Grace: For an intimate knowledge of Jesus Christ our Lord who chose to be like us in every way except sin. To be moved with compassion for those in need.
Text of Prayer: Matthew 3:11-17
Reflection: Speaking about the Baptism of Jesus, Maximus of Turin, one of the Church Fathers said: “What sort of a baptism is this, when the one who is dipped is purer than the font … And in which the streams are made pure more than they purify?” The question begs an examination of the meaning and purpose of Jesus’s Baptism.
The importance of this event is manifested in the fact that it is recorded in all four Gospels. The Synoptic Gospels—Matthew, Mark and Luke—have accounts of the Baptism, while John, rather than having a direct narrative simply bears witness to the event. Throughout the centuries, several aspects have been considered about the moment Jesus went to the Jordan to receive baptism from John the Baptist. Commentary on and exegesis of the Gospels reveal that Jesus’ Baptism is the entrance into his public life. His Baptism is also the moment when Jesus is anointed by the Holy Spirit and driven into the desert to pray, fast and be tested. In many ways, his Baptism reveals the path of abasement and humility that the Son of God freely chose in order to adhere to the plan of the Father.
Through his Baptism, Jesus invites us to choose the little and humble way, and to live a life of prayer that allows us to be in touch with the gifts and the inspiration of the Holy Spirit. His Baptism also manifests the type of life we ought to live. This is the great insight our Pope Emeritus, Benedict XVI, had about Jesus’ Baptism. He received from John the baptism of repentance and conversion. But he did not need it. By receiving this Baptism, Jesus joined all those who recognize their need for forgiveness and ask God for the gift of conversion. Jesus wanted to be on the side of sinners, showing himself in solidarity with them by showing them that God is near. From that very moment, God was in their midst.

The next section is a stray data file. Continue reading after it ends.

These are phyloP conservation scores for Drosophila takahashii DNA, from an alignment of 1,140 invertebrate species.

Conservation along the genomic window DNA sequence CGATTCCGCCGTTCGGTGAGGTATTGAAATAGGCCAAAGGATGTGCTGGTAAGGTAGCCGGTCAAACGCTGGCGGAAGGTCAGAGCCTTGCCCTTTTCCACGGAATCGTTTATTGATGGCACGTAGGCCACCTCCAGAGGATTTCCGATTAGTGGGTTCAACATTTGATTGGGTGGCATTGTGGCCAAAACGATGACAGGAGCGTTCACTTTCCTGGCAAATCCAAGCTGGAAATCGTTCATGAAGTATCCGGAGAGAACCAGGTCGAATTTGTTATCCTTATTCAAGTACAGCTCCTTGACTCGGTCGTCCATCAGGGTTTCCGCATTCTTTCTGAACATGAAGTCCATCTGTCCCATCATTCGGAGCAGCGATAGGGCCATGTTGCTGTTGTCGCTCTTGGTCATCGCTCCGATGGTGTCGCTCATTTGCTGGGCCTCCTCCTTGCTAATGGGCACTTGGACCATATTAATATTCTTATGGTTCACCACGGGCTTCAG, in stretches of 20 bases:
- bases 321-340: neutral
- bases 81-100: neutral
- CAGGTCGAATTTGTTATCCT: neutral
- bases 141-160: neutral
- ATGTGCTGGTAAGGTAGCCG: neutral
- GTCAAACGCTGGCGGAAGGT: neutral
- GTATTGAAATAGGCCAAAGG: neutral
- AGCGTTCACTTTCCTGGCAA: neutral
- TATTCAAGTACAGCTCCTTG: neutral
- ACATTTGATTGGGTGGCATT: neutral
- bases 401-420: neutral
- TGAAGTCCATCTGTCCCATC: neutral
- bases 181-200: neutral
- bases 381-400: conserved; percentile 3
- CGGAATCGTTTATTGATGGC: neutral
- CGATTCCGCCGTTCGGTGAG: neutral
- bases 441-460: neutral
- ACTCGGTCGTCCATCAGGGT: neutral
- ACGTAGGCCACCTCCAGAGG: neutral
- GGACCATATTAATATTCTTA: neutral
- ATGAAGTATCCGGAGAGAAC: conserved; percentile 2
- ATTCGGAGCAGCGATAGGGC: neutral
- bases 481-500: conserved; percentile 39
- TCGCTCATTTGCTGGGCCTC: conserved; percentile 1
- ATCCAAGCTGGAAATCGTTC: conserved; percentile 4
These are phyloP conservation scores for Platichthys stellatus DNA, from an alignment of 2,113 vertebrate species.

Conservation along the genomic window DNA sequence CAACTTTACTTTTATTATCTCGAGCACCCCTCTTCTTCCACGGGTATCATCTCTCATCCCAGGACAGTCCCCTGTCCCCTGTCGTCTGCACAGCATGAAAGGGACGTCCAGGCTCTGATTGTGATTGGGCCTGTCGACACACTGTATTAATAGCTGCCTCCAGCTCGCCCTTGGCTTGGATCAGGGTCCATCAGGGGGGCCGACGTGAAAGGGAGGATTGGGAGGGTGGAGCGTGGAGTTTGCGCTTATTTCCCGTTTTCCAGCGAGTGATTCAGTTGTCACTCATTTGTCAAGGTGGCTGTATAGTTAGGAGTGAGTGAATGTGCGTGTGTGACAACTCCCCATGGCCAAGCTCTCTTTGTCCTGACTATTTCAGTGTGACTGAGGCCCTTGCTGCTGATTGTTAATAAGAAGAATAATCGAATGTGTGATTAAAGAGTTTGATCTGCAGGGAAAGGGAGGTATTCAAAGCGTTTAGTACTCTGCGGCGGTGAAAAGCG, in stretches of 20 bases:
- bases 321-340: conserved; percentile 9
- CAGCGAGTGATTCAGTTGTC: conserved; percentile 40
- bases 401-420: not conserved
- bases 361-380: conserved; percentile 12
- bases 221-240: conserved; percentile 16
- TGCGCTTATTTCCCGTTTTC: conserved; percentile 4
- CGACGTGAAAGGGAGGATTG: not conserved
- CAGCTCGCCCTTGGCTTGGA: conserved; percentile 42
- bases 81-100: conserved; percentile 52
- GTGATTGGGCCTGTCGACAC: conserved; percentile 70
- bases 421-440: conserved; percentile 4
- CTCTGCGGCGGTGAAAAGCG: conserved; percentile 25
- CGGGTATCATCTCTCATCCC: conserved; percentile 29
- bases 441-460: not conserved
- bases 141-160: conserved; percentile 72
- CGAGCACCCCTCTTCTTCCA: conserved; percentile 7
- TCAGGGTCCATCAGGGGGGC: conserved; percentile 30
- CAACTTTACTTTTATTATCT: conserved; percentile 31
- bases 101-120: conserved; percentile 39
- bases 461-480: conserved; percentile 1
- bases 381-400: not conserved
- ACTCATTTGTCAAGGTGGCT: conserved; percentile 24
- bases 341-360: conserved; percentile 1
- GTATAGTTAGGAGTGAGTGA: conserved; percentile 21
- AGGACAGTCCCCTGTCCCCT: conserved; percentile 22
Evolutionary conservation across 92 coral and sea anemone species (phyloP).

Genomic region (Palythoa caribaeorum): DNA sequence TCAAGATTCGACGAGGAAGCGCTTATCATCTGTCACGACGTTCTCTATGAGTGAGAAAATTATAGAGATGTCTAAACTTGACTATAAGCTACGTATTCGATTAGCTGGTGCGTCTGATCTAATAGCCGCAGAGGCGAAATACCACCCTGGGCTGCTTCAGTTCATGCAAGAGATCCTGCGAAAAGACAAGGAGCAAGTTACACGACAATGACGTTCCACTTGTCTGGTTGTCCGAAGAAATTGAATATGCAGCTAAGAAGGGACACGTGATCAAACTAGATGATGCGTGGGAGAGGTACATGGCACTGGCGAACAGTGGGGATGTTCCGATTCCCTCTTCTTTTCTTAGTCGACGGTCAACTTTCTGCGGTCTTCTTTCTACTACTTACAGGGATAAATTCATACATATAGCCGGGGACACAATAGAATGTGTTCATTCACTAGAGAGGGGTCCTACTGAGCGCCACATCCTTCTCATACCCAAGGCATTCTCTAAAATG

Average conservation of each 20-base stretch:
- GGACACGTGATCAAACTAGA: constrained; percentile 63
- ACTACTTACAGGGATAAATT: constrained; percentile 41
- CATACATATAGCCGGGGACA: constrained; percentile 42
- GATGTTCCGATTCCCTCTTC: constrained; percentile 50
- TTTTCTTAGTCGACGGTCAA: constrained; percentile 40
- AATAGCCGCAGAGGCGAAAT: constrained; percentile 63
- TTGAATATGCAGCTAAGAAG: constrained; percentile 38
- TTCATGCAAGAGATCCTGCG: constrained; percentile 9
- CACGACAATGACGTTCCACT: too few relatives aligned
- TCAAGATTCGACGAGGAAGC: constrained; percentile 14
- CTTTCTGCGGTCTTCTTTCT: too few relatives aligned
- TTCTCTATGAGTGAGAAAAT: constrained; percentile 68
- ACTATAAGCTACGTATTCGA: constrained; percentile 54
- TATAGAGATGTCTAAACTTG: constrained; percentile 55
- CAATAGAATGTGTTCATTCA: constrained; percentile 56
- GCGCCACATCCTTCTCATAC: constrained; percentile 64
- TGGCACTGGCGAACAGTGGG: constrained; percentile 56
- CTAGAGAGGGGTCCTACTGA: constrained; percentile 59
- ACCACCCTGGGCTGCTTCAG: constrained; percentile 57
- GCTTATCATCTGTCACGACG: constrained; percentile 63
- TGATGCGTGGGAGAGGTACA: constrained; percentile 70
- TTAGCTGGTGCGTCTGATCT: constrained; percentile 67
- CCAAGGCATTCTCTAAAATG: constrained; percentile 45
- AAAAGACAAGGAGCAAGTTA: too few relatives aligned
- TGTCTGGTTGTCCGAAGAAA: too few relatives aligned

By receiving baptism, Jesus showed solidarity to them—as he does to us today—in their effort to convert, to be transformed, to leave our selfishness behind. He chose to be on our side as we labour to rid ourselves from inordinate attachments and detach ourselves from our sins. In doing this, he revealed to us that if we accept him in our lives, he is able to raise us up and lead us to the Father.
Jesus is so truly immersed in our human condition; he lived it to the utmost. He was like us in all things but sin. He knew what it means to be human in such a way that he truly understood our weakness. Because of this, he was moved with compassion. Time and time again, we read in the Gospels that he was moved with compassion and desired to restore us to life in abundance. When he was moved with compassion, he restored someone’s sight (Mt 20:34), or he healed the sick (Mt 14:14). At times, he was moved with compassion because they were like sheep without a shepherd (Mt 9:36). In every one of these accounts, to be moved with compassion meant that Jesus was stirred into action. The Spirit was the one driving him to love, heal and lead the people.
The Baptism of the Lord manifests Jesus’s great compassion towards us. As the Pope Emeritus said in his homily for the feast of the Baptism of the Lord, by being baptized Jesus chose to “suffer with” us. In doing so, the Divine King showed us the way to live our own baptism. Jesus showed us that to be human is to be affected by the Spirit and to be moved with compassion. We are free to choose how we respond to our baptism. Jesus invites us to choose to be on the side of those who suffer. He calls us to be in touch with the Spirit and to be stirred into action when we encounter people who are in need of love, healing and forgiveness.
Questions: How is the Lord calling me to live the way of humility and to be open to the gifts and inspiration of the Holy Spirit?
What does it mean for me to be moved with compassion for others? How can that be my way of life, my strategy to live out my baptismal promises?